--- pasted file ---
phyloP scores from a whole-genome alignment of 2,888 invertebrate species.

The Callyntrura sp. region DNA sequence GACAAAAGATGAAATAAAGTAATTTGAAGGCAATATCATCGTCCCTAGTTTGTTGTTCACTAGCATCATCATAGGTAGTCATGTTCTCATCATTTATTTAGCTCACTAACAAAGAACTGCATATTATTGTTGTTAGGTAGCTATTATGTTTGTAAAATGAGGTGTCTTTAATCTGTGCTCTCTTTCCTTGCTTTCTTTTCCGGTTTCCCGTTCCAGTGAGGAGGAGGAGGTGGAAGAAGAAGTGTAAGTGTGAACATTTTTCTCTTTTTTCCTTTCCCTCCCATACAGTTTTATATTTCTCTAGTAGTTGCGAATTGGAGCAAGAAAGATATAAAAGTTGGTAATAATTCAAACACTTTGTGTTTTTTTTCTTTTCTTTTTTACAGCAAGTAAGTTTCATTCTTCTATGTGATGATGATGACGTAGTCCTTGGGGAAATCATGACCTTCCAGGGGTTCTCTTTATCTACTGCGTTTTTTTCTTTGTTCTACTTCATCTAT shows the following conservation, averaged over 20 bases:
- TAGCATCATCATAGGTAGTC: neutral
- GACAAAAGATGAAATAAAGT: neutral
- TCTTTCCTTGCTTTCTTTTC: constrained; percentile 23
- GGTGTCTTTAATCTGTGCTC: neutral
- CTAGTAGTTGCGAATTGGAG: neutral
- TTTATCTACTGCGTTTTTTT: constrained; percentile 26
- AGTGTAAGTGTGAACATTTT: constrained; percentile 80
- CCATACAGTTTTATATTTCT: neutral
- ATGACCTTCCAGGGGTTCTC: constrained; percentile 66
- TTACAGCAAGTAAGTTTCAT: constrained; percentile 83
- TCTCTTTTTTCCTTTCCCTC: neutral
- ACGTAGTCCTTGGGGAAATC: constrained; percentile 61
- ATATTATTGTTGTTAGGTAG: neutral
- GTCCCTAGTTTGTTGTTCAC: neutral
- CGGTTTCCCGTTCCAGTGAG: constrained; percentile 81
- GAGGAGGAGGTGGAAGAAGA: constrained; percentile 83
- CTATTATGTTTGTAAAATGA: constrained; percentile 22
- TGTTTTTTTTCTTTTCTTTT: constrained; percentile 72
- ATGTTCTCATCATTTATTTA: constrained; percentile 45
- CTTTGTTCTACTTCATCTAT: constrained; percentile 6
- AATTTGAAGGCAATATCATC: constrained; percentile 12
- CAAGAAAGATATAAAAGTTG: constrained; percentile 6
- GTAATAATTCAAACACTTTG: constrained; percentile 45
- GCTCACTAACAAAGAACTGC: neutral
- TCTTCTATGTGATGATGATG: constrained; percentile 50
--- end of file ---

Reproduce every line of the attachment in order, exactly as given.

phyloP scores from a whole-genome alignment of 2,888 invertebrate species.

The Callyntrura sp. region DNA sequence GACAAAAGATGAAATAAAGTAATTTGAAGGCAATATCATCGTCCCTAGTTTGTTGTTCACTAGCATCATCATAGGTAGTCATGTTCTCATCATTTATTTAGCTCACTAACAAAGAACTGCATATTATTGTTGTTAGGTAGCTATTATGTTTGTAAAATGAGGTGTCTTTAATCTGTGCTCTCTTTCCTTGCTTTCTTTTCCGGTTTCCCGTTCCAGTGAGGAGGAGGAGGTGGAAGAAGAAGTGTAAGTGTGAACATTTTTCTCTTTTTTCCTTTCCCTCCCATACAGTTTTATATTTCTCTAGTAGTTGCGAATTGGAGCAAGAAAGATATAAAAGTTGGTAATAATTCAAACACTTTGTGTTTTTTTTCTTTTCTTTTTTACAGCAAGTAAGTTTCATTCTTCTATGTGATGATGATGACGTAGTCCTTGGGGAAATCATGACCTTCCAGGGGTTCTCTTTATCTACTGCGTTTTTTTCTTTGTTCTACTTCATCTAT shows the following conservation, averaged over 20 bases:
- TAGCATCATCATAGGTAGTC: neutral
- GACAAAAGATGAAATAAAGT: neutral
- TCTTTCCTTGCTTTCTTTTC: constrained; percentile 23
- GGTGTCTTTAATCTGTGCTC: neutral
- CTAGTAGTTGCGAATTGGAG: neutral
- TTTATCTACTGCGTTTTTTT: constrained; percentile 26
- AGTGTAAGTGTGAACATTTT: constrained; percentile 80
- CCATACAGTTTTATATTTCT: neutral
- ATGACCTTCCAGGGGTTCTC: constrained; percentile 66
- TTACAGCAAGTAAGTTTCAT: constrained; percentile 83
- TCTCTTTTTTCCTTTCCCTC: neutral
- ACGTAGTCCTTGGGGAAATC: constrained; percentile 61
- ATATTATTGTTGTTAGGTAG: neutral
- GTCCCTAGTTTGTTGTTCAC: neutral
- CGGTTTCCCGTTCCAGTGAG: constrained; percentile 81
- GAGGAGGAGGTGGAAGAAGA: constrained; percentile 83
- CTATTATGTTTGTAAAATGA: constrained; percentile 22
- TGTTTTTTTTCTTTTCTTTT: constrained; percentile 72
- ATGTTCTCATCATTTATTTA: constrained; percentile 45
- CTTTGTTCTACTTCATCTAT: constrained; percentile 6
- AATTTGAAGGCAATATCATC: constrained; percentile 12
- CAAGAAAGATATAAAAGTTG: constrained; percentile 6
- GTAATAATTCAAACACTTTG: constrained; percentile 45
- GCTCACTAACAAAGAACTGC: neutral
- TCTTCTATGTGATGATGATG: constrained; percentile 50